Trigger warning: Eating disorders
The first time I resumed binge eating and purging, along with anorexia, was a week after my mother passed away from liver cancer in March. I was unable to handle my emotions, many of which felt difficult, confusing, and overwhelming. Unable to articulate my struggles to myself or anyone else, I searched for and found a way of gaining some control over my emotions and the world around me: I ate a bowl of 20 cashews, a peanut butter sandwich, a sleeve of marshmallow cookies, and four Rice Krispie treats, calmly made my way to the bathroom, and purged until I felt pain coat the back of my throat.
I thought to myself, “The pain that I’m feeling physically is easier to take than this intense grief and dizzying confusion I’m grappling with” as I watched the yellow-hued vomit and its contents slowly spin to the bottom of the toilet bowl. Out of guilt, I restricted my eating the next night and over the next month. I only ate one small meal a day and worried about how much juice I was drinking because of the calorie count.
It had been five years since I had last engaged in restricted eating, binge eating, and purging on a regular basis. But these behaviors have always served as coping mechanisms for me when life feels hard and like a party you’re being forced to attend.
Anorexia was my safety blanket for two years, starting at 17. I used it to cope with not feeling beautiful and not being “good enough” for an abusive relationship I felt stuck in and terrified to leave. I leaned on it to deal with the fear of what was to come and to have control over my life when I had felt I had none.
I became obsessed with calorie count, restricting my daily eating to only a pizza from the school cafeteria and a bag of Welch’s fruit snacks. After weeks of running on a treadmill for three hours a day, I dropped down to a rail thin 110 pounds from a healthy 124, getting rid of the widening hips, big butt, and muscular legs I was born with to live up to Eurocentric beauty standards and to have control over my image when my emerging anxiety disorder, along with the rest of my life, felt impossible to manage. I felt tired all the time and looked so drastically different that my classmates, teachers, and family became concerned. I was eventually put on a treatment regimen and recovered at 18. However, with college came new responsibilities, and I quickly relapsed, restricting my eating all the way through my freshman year and only stopping at the start of my sophomore year because of the declining health of my teeth and nails, concerning my parents to the point where they had to intervene once again.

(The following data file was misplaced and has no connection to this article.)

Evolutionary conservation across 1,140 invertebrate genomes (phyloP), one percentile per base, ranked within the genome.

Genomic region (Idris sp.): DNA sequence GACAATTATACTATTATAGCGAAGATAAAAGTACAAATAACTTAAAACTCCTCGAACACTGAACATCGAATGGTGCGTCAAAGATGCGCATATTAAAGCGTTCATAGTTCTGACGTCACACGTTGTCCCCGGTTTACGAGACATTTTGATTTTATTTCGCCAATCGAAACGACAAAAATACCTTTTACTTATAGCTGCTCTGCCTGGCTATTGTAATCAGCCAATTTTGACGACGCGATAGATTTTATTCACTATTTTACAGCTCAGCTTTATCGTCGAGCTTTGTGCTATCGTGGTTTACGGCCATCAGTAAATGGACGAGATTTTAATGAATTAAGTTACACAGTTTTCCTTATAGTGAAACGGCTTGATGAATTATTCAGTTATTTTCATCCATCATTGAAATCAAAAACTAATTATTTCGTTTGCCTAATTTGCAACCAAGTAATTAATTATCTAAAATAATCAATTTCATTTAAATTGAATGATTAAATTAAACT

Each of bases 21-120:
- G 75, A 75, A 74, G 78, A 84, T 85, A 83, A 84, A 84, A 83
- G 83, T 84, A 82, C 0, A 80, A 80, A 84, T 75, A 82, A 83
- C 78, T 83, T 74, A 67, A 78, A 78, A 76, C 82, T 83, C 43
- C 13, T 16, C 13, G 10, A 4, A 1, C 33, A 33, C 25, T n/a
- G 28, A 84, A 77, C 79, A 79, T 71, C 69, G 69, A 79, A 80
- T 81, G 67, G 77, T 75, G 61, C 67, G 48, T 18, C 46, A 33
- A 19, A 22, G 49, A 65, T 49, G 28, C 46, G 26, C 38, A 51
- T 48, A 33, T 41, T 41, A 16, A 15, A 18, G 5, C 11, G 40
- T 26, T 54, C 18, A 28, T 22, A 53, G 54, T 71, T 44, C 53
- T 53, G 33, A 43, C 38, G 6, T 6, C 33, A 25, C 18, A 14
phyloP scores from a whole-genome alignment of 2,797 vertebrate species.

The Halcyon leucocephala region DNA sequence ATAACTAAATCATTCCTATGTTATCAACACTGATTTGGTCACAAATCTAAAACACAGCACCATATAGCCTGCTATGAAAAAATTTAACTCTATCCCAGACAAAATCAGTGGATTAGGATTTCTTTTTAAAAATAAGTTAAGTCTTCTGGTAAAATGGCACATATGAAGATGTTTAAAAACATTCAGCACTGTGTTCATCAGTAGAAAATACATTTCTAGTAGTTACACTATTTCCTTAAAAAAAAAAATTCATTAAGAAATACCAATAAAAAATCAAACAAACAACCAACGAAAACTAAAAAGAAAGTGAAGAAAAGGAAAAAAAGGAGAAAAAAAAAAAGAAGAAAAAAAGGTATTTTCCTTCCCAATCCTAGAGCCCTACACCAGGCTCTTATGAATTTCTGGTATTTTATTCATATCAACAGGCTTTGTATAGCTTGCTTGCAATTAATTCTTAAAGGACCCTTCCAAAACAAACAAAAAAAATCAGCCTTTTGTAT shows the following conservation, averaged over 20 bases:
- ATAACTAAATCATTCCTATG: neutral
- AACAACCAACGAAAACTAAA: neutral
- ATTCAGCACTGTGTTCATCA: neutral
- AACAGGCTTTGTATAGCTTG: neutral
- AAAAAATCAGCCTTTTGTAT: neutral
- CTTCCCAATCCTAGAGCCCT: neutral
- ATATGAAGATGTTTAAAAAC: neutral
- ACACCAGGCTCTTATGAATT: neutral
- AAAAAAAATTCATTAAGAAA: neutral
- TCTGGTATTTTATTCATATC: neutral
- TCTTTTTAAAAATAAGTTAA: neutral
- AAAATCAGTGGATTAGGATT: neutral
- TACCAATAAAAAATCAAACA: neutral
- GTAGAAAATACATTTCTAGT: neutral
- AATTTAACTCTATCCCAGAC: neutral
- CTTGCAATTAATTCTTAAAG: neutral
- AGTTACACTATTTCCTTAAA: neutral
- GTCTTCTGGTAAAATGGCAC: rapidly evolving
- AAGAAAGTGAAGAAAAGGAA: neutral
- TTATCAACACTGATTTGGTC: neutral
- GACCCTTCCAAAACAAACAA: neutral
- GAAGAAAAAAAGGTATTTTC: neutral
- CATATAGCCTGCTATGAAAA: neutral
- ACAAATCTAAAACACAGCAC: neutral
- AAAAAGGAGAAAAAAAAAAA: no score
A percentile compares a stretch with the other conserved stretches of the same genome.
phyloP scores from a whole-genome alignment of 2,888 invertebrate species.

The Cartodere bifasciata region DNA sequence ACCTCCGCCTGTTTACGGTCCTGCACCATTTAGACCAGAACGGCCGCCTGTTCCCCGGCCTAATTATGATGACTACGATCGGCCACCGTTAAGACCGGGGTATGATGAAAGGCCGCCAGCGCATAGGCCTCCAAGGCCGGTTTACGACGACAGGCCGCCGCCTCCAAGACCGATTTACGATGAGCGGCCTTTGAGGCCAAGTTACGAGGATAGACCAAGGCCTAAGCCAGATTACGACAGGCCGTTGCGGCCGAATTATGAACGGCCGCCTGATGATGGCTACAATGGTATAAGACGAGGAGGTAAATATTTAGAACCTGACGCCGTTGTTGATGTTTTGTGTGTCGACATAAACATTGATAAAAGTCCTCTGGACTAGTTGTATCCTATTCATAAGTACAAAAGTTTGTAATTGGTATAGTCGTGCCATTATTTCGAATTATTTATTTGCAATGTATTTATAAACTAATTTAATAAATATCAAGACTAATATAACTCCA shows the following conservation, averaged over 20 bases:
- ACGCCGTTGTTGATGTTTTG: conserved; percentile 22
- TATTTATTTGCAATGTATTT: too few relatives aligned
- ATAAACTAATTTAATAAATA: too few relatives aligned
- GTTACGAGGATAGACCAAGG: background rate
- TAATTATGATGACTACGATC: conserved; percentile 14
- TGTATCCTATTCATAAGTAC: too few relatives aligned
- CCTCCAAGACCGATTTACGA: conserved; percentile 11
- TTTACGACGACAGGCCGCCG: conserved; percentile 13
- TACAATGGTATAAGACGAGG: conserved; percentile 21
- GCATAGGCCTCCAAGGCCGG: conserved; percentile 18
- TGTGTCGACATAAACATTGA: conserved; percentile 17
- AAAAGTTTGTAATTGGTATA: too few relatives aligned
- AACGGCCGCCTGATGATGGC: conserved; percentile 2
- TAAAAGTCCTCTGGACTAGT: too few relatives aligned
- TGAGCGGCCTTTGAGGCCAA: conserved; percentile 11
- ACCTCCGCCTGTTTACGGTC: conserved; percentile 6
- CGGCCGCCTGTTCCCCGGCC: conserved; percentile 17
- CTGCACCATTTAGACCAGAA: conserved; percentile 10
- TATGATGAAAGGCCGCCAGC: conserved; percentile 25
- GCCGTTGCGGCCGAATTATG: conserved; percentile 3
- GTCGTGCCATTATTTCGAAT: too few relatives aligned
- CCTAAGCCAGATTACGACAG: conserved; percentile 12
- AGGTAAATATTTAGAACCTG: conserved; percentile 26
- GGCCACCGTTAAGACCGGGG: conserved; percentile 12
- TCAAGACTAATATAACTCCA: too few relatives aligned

After my second round of treatment, I thought I had beaten anorexia for good, and I did—I enjoyed eating a whole pizza and what I wanted without guilt or obsession. I embraced my shape for what it was and exercised when I could. I actually liked myself and where my life was going.
Little did I know, I would develop anorexia’s close cousin: Bulimia.
During my junior year of college, I made myself throw up for the first time and engaged in binge eating and purging for the next two years to deal with PTSD from childhood trauma, burgeoning school responsibilities, and the shame I felt about my emerging bisexuality. Purging after eating huge meals of halal food, burgers and fries, and the other fare that I would have with my friends brought me a sense of control over a struggle nobody else knew I was dealing with. Throughout all of this, I was able to be a model student, bubbly friend, and loving daughter, smiling on the outside but being consumed by my thoughts around food internally. I kept these behaviors up for another year with only my parents knowing what was happening. After a conversation with my dad, a treatment plan made by a therapist and a nutritionist, and the sheer willpower to fight this, I was able to once again recover and stay that way. I’ve managed to be fully healthy for five years now.
My eating disorder has been a coping mechanism that I’m learning to let go of. I’m learning that it’s okay to be vulnerable and that journaling, therapy, and talking to friends and family are alternative strategies to deal with life’s difficulties. I’m learning embracing all of the emotions you have doesn’t render you weak. I’ve learned that old habits can die hard, and that you can persevere through the fight to be thin for others and society, to be someone you’re not, and to have control over everything. I’ve learned that you can grow through what you go through.